A Columbia creek known to be contaminated is showing signs of improvement.
The Department of Natural Research has been studying Hinkson Creek since 2001. Researchers have been testing 11 sites along the creek; of those 11 sites, half or more usually come back “partially supporting” or showing levels of contamination that don’t meet standards to pass as ok.
That contamination has included high levels of E-coli.
But this year, the Spring 2013 study showed seven of those 11 sites are “fully supporting” or in good shape, and only four are partially supporting.
Dave Michaelson with the Department of Natural Resources said this is the first time in years the creek has started improving this much.
But Hinkson Creek isn’t out of troubled waters yet.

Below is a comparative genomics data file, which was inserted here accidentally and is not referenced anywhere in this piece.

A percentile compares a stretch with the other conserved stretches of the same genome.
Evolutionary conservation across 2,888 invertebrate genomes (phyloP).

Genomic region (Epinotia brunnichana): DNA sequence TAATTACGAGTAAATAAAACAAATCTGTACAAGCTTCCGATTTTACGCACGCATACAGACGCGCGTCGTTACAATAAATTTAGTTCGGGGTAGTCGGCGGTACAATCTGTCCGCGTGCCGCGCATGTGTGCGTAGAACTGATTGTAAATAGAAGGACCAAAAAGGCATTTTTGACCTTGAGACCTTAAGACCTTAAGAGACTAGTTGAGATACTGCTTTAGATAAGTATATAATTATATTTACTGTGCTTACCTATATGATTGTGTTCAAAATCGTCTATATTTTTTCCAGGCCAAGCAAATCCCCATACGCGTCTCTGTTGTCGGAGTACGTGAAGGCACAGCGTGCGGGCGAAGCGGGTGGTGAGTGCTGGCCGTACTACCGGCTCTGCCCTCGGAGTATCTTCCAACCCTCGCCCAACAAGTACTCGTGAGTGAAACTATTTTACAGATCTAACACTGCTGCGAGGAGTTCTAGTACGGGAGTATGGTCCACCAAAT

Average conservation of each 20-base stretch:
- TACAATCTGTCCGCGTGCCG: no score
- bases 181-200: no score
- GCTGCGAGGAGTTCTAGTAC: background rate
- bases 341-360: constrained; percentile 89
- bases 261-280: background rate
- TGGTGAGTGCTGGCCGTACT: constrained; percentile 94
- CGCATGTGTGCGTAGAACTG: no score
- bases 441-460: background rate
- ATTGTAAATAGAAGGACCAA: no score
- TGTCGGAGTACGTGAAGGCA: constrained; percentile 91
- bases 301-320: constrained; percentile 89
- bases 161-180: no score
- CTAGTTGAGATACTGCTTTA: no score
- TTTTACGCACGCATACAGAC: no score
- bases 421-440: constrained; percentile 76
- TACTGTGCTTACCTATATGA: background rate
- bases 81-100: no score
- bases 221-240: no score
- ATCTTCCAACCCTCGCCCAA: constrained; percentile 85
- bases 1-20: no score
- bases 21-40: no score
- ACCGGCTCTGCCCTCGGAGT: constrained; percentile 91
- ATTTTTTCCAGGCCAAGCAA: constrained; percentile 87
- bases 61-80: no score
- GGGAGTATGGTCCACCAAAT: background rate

“Sixty-seven percent of the creek is in good shape, but we still want to get to 75% fully supporting before we take it off the [Endangered Waters] list,” Michaelson said.
ABC 17 News asked him what it would take to improve the contamination levels.
“That’s the big question here and that’s what we’re looking at,” he said.
It’s a question that calls for a complicated answer because officials still aren’t sure what the main factor is that’s polluting the water.
“It’s a combination of things and it’s something we’re looking into as part of the Collaborative Management Agreement is what is causing the biology to be borderline and how to get over the hump and be fully supporting all the time,” Michaelson told ABC 17.
The department has been working on best management practices to decrease pollution in the creek since June. Those include a bio retention center, rain barrels, and warning stickers on the storm drains.
For now, Michaelson said the water is safe to wade in and play in — but be sure not to drink it and shower off after.